The debate over the Affordable Care Act continues with no signs of letting up, and Republicans have been so eager to criticize it that they've been willing to make things up about it in their attempts to repeal one of the most historic pieces of legislation in recent history.
But there are legitimate complaints, too, and one that has gotten a lot of attention is a glitch that could seriously harm small church insurance plans. Being a legitimate complaint, Democrats have taken it seriously and proposed a fix that would correct the problem. Bipartisan cooperation at last!
Or not. Republicans are expected to block the proposed legislation.
In case you weren't convinced already, this makes it fairly clear that our legislators are less interested in actually solving problems than they are in scoring points to win the game they call politics. What we expect is that our representatives will engage in reasoned discussion and debate, and thereby come to solutions to problems that need to be fixed. What we get are representatives who would rather leave real, known problems in place so that they will have more ammunition with which to target their opponents in the next election.
The glitch in the law is that clergy and church employees receive subsidies under the ACA, but cannot apply them to the premiums for church insurance plans, because those plans don't qualify. This could drive them to leave their current plans and instead use the ACA exchanges, which could cause the church insurance plans to not have enough participants to remain viable. Which, yeah, is an actual problem, one which Republicans have been using to claim that all of Obamacare is broken.
Senators Mark Pryor (D-Ark.) and Chris Coons (D-Del.) have proposed legislation that would allow the premium subsidies to apply to church plans, provided they meet coverage requirements, and allow such plans to satisfy the coverage mandates. Which is a reasonable solution. It retains the usefulness of the ACA while not penalizing the small church insurance plans.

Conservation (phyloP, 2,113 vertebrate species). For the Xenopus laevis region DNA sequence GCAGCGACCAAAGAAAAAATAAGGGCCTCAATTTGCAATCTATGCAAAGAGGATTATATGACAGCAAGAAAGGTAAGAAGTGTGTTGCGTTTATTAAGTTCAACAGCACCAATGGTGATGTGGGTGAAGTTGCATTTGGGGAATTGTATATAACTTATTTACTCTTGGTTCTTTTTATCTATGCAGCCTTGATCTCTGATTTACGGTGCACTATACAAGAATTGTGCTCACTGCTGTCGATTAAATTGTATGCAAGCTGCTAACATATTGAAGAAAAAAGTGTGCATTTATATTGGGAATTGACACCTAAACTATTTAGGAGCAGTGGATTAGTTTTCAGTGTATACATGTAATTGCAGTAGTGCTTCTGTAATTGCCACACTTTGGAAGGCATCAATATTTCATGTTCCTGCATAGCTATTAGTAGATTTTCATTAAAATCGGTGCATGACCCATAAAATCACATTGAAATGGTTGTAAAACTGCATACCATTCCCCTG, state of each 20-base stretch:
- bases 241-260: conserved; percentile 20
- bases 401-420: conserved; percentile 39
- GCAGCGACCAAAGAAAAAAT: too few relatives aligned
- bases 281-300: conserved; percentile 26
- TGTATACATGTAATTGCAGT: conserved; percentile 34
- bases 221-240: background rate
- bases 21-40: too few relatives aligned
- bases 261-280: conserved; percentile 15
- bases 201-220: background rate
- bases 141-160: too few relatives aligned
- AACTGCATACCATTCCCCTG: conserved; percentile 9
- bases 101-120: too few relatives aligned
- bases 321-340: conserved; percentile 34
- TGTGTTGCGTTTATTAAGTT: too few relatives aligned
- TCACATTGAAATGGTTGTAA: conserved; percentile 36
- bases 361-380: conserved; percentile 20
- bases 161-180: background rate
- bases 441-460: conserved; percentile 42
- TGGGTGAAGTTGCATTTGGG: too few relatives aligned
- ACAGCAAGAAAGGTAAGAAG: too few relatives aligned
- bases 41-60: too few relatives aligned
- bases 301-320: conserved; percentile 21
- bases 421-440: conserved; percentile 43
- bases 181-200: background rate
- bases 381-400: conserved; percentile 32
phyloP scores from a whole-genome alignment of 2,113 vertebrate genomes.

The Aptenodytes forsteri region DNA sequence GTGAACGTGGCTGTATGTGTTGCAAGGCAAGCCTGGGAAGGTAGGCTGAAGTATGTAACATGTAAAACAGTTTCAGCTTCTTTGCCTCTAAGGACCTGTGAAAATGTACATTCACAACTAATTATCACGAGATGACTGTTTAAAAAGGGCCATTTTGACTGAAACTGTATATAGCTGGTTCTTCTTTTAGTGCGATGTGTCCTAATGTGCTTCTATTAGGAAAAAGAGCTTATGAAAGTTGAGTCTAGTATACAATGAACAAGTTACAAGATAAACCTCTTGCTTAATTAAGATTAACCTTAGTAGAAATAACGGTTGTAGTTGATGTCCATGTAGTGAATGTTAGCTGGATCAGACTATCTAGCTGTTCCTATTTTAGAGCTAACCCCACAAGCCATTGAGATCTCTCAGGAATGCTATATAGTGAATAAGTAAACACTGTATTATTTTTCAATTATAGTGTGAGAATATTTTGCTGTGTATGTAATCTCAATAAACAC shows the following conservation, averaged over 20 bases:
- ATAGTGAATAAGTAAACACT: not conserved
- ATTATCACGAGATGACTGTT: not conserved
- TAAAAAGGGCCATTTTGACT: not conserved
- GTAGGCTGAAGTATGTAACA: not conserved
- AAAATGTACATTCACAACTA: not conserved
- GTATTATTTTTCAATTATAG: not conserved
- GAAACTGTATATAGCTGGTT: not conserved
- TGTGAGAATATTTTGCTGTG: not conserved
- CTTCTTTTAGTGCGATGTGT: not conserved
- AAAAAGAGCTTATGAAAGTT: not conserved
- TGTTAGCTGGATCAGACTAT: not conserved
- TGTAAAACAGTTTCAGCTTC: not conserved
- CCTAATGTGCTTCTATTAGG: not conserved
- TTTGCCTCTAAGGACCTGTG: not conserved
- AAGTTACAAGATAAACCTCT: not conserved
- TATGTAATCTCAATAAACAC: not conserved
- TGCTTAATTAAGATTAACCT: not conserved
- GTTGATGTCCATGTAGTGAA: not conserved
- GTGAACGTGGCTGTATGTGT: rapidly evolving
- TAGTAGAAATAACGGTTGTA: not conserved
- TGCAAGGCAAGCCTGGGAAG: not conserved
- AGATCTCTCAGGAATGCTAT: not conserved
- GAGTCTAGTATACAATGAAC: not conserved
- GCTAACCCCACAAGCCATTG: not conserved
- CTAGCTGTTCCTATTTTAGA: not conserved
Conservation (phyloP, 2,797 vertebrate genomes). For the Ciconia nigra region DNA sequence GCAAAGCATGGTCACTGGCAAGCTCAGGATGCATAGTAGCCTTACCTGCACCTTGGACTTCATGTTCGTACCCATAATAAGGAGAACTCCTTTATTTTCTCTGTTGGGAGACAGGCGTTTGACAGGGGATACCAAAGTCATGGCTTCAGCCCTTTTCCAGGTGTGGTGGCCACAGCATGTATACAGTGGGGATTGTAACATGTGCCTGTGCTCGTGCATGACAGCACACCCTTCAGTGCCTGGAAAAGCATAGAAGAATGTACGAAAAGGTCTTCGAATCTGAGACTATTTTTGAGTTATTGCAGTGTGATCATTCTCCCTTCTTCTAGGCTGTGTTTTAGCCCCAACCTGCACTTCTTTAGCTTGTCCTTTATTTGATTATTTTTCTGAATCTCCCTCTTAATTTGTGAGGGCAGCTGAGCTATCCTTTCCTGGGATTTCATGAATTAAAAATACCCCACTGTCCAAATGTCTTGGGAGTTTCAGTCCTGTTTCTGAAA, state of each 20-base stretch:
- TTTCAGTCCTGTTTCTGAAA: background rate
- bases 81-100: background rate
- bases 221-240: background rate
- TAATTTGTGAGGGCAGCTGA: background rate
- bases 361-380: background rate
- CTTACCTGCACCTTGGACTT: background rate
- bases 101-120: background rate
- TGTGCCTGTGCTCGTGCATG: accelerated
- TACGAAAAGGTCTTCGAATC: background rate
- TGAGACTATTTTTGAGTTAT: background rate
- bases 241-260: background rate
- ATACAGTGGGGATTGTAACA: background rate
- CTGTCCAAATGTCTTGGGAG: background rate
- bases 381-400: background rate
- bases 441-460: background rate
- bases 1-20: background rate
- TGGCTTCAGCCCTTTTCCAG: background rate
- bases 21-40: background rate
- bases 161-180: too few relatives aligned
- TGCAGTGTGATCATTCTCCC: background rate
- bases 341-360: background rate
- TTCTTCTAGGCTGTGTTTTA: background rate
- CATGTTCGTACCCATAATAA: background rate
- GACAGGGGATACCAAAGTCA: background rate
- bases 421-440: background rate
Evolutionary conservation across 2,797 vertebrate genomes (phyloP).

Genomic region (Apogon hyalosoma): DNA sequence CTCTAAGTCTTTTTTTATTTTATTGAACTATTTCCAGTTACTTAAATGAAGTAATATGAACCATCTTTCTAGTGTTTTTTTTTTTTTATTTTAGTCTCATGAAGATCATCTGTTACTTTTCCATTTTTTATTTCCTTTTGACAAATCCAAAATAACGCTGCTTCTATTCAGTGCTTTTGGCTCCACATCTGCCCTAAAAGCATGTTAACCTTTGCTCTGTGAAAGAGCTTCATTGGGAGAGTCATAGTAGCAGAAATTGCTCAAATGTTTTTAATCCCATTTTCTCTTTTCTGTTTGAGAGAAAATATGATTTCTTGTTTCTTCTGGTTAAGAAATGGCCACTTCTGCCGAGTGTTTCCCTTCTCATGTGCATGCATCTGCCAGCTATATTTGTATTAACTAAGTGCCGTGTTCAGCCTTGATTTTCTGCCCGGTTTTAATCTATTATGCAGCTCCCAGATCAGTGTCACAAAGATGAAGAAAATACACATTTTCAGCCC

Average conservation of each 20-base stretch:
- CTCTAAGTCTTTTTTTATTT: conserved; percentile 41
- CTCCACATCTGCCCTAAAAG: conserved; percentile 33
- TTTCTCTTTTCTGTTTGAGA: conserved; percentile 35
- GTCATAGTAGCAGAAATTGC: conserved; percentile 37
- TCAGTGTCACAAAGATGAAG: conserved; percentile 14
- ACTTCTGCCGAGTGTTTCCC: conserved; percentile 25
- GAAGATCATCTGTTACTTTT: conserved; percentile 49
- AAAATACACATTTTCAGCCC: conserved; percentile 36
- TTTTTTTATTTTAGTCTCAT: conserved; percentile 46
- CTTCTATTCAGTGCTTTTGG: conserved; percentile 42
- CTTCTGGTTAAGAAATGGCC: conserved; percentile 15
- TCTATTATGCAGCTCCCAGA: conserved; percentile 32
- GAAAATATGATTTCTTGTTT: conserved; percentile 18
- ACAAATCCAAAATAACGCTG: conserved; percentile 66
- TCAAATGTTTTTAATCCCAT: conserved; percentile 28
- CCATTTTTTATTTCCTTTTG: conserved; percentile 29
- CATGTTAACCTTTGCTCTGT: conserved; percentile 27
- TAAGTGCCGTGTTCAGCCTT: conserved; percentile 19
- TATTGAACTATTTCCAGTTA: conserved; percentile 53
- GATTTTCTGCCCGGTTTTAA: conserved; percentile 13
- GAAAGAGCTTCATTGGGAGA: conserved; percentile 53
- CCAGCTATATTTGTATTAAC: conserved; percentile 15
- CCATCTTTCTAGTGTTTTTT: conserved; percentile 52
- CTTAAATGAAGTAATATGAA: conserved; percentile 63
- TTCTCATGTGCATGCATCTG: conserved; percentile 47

But fixing the ACA, even in places where both parties agree that it's broken, isn't an option that Republicans are willing to accept. They want to repeal the law, as shown by their time-and-money-wasting series of over 40 knowingly futile attempts to do so. And so they are expected to block the proposed legislation, and allow the ACA to be implemented with known flaws. Leaving in the law something that Democrats agree is a mistake is, of course, bad for the church insurance plans that will be harmed by it when it takes effect next year. But it's good for the Republicans who can use that to add "the ACA harms churches" to their rhetoric. And that rhetoric only works if the churches are in fact being harmed. In short, scoring points in the game by convincing people that you're working for their benefit is more attractive to Republicans than actually working for the benefit of those people.
Now, this isn't to say that Democrats aren't also guilty of trying to win at politics at the expense of representing their constituents. Both sides engage in the same behavior; it just happens to be more noticeable from Republicans right now because the president is a Democrat. So the criticism must in some measure be leveled at the state of our government system as a whole. But it is disheartening to see some legislators listening to criticisms and trying to address them, only to be stopped by other legislators who see harming their constituents as a political opportunity. And it's equally disheartening to know that millions of voters, in party loyalty-induced blindness, will fall for it.